Jeremy starts scraping at his mouth with his teeth, which is normal. Michael reminds him not to. Also normal. Michael isn't sure why he does that, only that most of the time he's eerily still except for it, but it's hurting him and making the skin flake off his lips. Michael starts to reach for him and stops himself. He talks some more about Christine.
The next time that Michael starts to reach for Jeremy, Jeremy isn't doing anything in particular, just looking at a fixed point of the wall. Before Michael can retreat, Jeremy grabs hold of his hand, and pulls it toward himself. Michael tightens. He freezes. Then he looks down at Jeremy, and sees the dark circles under the other boy’s closed eyes, and something in him unclenches. He uses his free hand to smooth back Jeremy’s hair. He's been meaning to do that forever.
He could hurt Jeremy right now. He could punch him in the nose, or go for something more subtle, like listing off all of his flaws one by one, and just walking away. Jeremy trusts him not to do that. Michael’s never given him any reason not to trust him. He rakes his hand through Jeremy’s hair again, and then just rests it there, splayed against Jeremy’s temple, and the area right below his ear. Somewhere deep inside his skull, there's deactivated speck of metal, no bigger than a SIM card. Somewhere in there is Jeremy himself. Even awake, it still feels like he's retreated to some far off corner of his mind.
“You doing okay in there, buddy?” Michael asks, in a voice that wavers, and through a tightening throat. He can see Jeremy’s own throat working, in the slight bob of his Adam’s apple as he swallows hard, several times in quick succession. It's followed by a quick gasp, which means he's crying, and that's as clear and eloquent an answer to Michael's question as any.
Michael just continues to stroke Jeremy’s hair. When Jeremy’s body tightens, and he buries his head in the pillow, not even breathing in his attempt to stop, Michael rubs circles in his back and shoulder, and whispers for him to relax, to take in some air, to stop fighting so hard. Michael’s the only one there, after all, except for Rich, who had the decency to close his eyes and pretend to be asleep the moment that Jeremy started to crumble.
Without really thinking about what he’s doing, Michael finds himself kicking off his shoes, and climbing into bed next to Jeremy. He puts his arms around Jeremy, but he's already managed to stifle his tears, and Michael should have known better. Climbing into bed with Jeremy because he's crying and needs Michael there with him is one thing, but superfluously stealing half of Jeremy’s hospital bed is another thing entirely. The only thing is that Jeremy is still holding Michael’s hand. He hasn't let go. Then Jeremy reaches up to stroke Michael’s hair, the same way Michael was doing for him, and Michael doesn't cry, but he makes a distressed noise in the back of his throat, and pulls Jeremy tightly to him.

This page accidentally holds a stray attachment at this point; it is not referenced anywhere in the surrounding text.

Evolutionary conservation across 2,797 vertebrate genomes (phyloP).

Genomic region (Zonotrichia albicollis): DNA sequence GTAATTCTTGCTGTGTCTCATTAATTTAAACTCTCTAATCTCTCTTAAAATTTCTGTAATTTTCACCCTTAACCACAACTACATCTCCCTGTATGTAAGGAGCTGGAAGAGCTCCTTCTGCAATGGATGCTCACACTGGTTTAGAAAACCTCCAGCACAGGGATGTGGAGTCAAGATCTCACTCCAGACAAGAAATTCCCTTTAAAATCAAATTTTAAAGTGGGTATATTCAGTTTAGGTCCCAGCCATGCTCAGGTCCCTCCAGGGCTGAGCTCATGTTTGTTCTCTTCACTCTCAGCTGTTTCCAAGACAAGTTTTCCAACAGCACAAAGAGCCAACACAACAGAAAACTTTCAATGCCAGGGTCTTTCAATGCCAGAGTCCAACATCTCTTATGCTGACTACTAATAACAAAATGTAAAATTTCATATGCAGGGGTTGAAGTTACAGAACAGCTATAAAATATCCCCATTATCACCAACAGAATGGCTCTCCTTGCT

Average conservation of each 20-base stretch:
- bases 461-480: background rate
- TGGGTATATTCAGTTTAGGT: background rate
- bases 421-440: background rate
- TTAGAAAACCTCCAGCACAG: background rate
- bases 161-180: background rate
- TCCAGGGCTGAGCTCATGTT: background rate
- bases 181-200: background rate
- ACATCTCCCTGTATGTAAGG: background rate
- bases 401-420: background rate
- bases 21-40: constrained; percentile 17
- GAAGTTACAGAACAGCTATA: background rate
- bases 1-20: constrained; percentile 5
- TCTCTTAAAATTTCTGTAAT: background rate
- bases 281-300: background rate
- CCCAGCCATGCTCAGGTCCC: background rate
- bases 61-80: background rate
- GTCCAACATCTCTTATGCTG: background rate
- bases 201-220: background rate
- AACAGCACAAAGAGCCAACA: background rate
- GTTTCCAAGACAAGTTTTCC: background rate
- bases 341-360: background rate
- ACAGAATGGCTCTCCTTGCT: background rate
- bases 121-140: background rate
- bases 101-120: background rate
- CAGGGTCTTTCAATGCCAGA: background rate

“Try to relax,” Jeremy whispers Michael’s own words back at him. His voice is too thick with emotion to be soothing, but his hand feel nice where it come to rest, at the nape of Michael’s neck. He leans into Michael’s haphazard embrace, which feels nice too. Michael can hardly remember the last time he willingly hugged anybody that wasn't Jeremy, other than perfunctory greetings and goodbyes, usually with relatives who lived in other countries. He doesn't think he's touched another person since late September, before he took Jeremy to buy that dumbass tic-tac. And usually Michael is okay with not being a very tactile person with the world at large, and saving that for Jeremy, but right now it's been so long that Michael feels like all of the sensation in his body is concentrated under Jeremy’s fingers, and at the place around his collarbone where Jeremy’s breath his hitting his neck.
“Are you doing okay in there?” Jeremy asks, once again throwing Michael's own words back at him. He scratches his fingers through Michael’s hair, and it's all that Michael can do not to hum in appreciation. He lets out a breath, and nods. There are plenty of reasons not to be okay, but he's going to allow himself a break from those for now. They’ll still be there whenever he's ready to go back to them.
Hospitals are a lot of things, but they are never pitch-black. Rooms run from unnaturally, glaringly bright by day, to slightly dimmed in the dead of night. Hospitals are also never entirely quiet, either. They are hushed and tight, but there is always beeping somewhere, and groaning somewhere else, and the constant movement of feet and whispers of doctors, patients, and nurses.